KOH TAO MURDER – THEY DID DO IT! BURMESE TELL LAWYERS
BUT THEY WERE ‘BEATEN AND THREATENED WITH TORTURE’
Two Burmese men accused of the barbaric killings of David Hannah and Hannah Witheridge on the Thai island of Koh Tao – have admitted to lawyers they did commit the crimes.
In interviews yeterday and today in Koh Samui prison the men ow identified as Win Zaw Htun and Zaw Lin confessed to lawyer working for the Burmese Embassy and also an ngo.
Embassy retained lawyer Aung Myo said that the men from Kyaukphyu in Arakan State confessed to the crimes but told the legal team they had been tortured.
“Lawyer Aung Myo Thant said the pair, Zaw Lin and Win Zaw Htun, both 21, from the Arakanese town of Kyaukphyu, told a Burmese embassy legal team they had murdered English tourists Hannah Witheridge and David Miller by bludgeoning them to death with a hoe on 15 September. However, he said, their stories were ‘somewhat inconsistent’ and ‘their faces portrayed fear’.(DVB)
“From what we have learned, there are inconsistencies with both the forensic report and evidence provided in the case,” Aung Myo Thant DVB is reporting.
“The defendants kept repeating that they were very drunk that night. Based on what we have been told, it seems to us like this case is a set-up and not based on hard facts.”
Irrawadday online further quoted Aung Myo Thant as saying:
” Win Zaw Htun was assaulted and threatened after refusing to confess to the murders during a police interrogation.
“He didn’t confess when he was in the investigation center. A police officer hit the side of his face and the interpreter also hit him four times. Then police threatened to electrocute them [the suspects] and said that no worse thing would happen to them if they confessed. So, they finally confessed as they saw no hope.”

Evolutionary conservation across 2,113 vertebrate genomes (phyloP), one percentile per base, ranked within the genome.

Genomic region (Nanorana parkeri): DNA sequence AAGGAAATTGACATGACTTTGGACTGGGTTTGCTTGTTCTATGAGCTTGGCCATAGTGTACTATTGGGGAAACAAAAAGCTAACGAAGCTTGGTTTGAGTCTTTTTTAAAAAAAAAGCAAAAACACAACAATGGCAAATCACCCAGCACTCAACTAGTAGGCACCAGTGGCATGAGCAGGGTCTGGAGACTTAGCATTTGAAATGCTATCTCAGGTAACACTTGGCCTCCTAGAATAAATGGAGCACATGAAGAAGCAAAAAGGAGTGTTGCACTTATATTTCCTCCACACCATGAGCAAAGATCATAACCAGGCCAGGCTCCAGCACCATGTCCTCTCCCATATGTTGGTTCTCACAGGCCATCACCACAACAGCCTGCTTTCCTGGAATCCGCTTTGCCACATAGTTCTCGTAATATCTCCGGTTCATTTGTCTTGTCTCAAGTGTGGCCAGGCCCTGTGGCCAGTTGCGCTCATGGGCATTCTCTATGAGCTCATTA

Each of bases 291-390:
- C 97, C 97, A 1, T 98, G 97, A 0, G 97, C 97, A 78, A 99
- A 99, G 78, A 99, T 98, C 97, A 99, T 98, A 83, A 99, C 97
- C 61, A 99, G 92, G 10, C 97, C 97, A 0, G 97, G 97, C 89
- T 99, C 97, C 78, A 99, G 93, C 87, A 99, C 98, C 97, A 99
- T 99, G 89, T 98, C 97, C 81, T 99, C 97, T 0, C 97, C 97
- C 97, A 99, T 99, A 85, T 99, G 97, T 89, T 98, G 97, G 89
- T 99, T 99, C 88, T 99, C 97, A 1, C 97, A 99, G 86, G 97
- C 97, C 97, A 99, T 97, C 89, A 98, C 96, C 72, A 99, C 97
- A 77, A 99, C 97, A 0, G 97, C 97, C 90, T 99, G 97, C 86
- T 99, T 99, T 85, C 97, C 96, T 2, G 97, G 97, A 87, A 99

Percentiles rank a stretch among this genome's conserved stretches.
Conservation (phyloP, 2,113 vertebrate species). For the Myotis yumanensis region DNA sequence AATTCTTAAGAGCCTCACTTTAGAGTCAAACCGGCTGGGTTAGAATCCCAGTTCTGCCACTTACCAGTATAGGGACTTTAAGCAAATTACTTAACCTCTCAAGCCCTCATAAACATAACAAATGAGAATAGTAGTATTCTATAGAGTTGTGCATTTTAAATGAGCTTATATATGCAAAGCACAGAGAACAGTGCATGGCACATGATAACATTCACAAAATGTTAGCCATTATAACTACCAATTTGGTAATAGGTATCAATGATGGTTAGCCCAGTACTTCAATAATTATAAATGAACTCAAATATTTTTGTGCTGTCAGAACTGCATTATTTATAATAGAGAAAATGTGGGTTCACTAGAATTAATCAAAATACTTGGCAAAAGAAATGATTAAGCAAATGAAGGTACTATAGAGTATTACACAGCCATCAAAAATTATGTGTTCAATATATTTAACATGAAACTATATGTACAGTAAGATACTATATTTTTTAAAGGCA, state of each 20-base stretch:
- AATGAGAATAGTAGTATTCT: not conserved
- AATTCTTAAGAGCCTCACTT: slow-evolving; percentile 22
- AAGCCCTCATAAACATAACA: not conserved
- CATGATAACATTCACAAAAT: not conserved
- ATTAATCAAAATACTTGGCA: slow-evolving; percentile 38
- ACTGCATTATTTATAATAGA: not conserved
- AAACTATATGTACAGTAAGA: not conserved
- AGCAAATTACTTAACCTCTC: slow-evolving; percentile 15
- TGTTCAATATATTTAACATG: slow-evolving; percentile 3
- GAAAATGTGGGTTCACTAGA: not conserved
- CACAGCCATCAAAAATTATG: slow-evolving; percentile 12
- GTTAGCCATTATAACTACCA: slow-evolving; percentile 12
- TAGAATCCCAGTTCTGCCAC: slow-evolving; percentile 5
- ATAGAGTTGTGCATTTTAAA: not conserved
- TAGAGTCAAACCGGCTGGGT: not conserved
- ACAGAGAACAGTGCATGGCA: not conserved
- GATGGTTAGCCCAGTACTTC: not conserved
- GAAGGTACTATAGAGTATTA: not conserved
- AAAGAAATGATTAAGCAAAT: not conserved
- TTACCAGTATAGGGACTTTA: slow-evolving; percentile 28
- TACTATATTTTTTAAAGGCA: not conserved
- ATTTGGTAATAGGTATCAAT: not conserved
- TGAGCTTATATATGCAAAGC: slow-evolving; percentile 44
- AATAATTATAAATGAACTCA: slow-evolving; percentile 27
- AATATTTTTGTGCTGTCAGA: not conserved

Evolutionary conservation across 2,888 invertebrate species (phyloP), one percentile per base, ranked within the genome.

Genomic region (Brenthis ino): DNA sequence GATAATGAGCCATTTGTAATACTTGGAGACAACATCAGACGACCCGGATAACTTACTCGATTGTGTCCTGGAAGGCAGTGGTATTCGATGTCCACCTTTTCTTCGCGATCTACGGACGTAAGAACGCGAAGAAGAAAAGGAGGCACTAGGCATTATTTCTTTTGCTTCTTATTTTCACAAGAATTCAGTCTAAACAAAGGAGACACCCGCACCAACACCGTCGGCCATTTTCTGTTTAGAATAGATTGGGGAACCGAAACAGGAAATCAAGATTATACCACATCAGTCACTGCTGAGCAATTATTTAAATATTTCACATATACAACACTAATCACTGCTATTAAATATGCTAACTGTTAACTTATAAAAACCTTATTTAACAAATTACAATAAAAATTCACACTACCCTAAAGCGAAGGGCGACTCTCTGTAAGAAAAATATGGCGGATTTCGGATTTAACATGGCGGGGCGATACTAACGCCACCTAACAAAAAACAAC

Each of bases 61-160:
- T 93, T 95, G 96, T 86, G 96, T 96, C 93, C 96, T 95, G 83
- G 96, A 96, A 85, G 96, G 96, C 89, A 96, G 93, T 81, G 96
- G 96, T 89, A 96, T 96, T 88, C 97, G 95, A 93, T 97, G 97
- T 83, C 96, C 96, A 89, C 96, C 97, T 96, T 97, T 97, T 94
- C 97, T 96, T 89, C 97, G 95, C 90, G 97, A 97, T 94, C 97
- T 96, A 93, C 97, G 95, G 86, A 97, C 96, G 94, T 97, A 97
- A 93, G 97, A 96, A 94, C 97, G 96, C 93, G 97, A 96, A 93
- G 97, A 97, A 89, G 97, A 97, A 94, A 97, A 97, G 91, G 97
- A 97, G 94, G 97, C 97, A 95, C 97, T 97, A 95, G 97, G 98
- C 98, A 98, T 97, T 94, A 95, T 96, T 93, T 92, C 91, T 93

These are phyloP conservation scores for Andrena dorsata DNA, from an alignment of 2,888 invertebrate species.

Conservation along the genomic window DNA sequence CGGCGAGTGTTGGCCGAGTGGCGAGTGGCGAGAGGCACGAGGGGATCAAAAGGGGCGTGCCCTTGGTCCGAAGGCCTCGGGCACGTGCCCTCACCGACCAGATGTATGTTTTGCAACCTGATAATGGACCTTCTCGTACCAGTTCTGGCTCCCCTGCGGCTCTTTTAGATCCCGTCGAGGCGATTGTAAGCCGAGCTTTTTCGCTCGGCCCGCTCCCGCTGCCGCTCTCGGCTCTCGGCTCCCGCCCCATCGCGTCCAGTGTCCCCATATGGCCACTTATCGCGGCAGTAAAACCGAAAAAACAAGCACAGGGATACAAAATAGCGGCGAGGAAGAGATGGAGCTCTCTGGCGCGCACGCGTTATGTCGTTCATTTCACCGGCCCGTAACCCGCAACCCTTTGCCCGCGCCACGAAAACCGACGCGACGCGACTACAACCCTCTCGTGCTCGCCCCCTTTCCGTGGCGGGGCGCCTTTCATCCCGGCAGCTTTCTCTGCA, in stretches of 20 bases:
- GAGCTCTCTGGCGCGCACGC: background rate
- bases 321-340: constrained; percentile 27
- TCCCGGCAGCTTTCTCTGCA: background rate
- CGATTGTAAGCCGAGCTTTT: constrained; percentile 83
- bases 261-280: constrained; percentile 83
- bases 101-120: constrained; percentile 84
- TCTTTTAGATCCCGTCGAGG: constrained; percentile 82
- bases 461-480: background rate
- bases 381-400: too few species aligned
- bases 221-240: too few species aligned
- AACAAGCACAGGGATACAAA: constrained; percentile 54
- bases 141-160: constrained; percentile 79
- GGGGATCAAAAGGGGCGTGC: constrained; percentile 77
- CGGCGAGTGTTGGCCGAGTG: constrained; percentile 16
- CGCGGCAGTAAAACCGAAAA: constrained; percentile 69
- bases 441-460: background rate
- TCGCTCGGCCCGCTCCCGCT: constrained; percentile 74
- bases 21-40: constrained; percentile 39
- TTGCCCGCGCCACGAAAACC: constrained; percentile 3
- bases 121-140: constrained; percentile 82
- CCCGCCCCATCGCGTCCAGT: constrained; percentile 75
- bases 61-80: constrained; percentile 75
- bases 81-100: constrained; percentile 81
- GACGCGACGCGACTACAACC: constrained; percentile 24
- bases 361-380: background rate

Nut Kyaw Thaung, a representative of the Myanmar Association in Thailand, who attended the interview with the defendants, said:
“They said they bashed the victims two or three times each with the blunt end of a hoe, but not with the sharp end. They said they did it because they were drunk but did not intend to murder the couple.”
Burmese Embassy officials were declined access to a third Burmese Maung Maung, who was being detained by police as a witness. Maung Maung was being kept in a hotel, said Thai police.
Irrawaddy further reported: “The mother of three Burmese migrant workers who alleged that Thai police poured hot water over them during questioning said she would not let her children speak to the media out of fear for their safety. She said that after the allegation surfaced in the media, Thai police came to warn her children that they would be in trouble if they spoke to the media again”.
But Irrawaddy does not report that the two Burmese confessed on the contrary Zaw Lin did not wish to talk at all and Win Zaw Htun appeared very guarded. Both looked very worried.
The Thai National Human Rights Commission has reported on PBS that the two Burmese said they were ‘tortuted’ and lawyers for Myanmar Migrant Workers/ Cross Cultural Federation are reporting similar claims.
But police in Bangkok have emphatically denied they tortued the two defendants and insisted that a lawyer and translator was present during the interviews – (more to come) ‘We conducted the investigation with honesty’.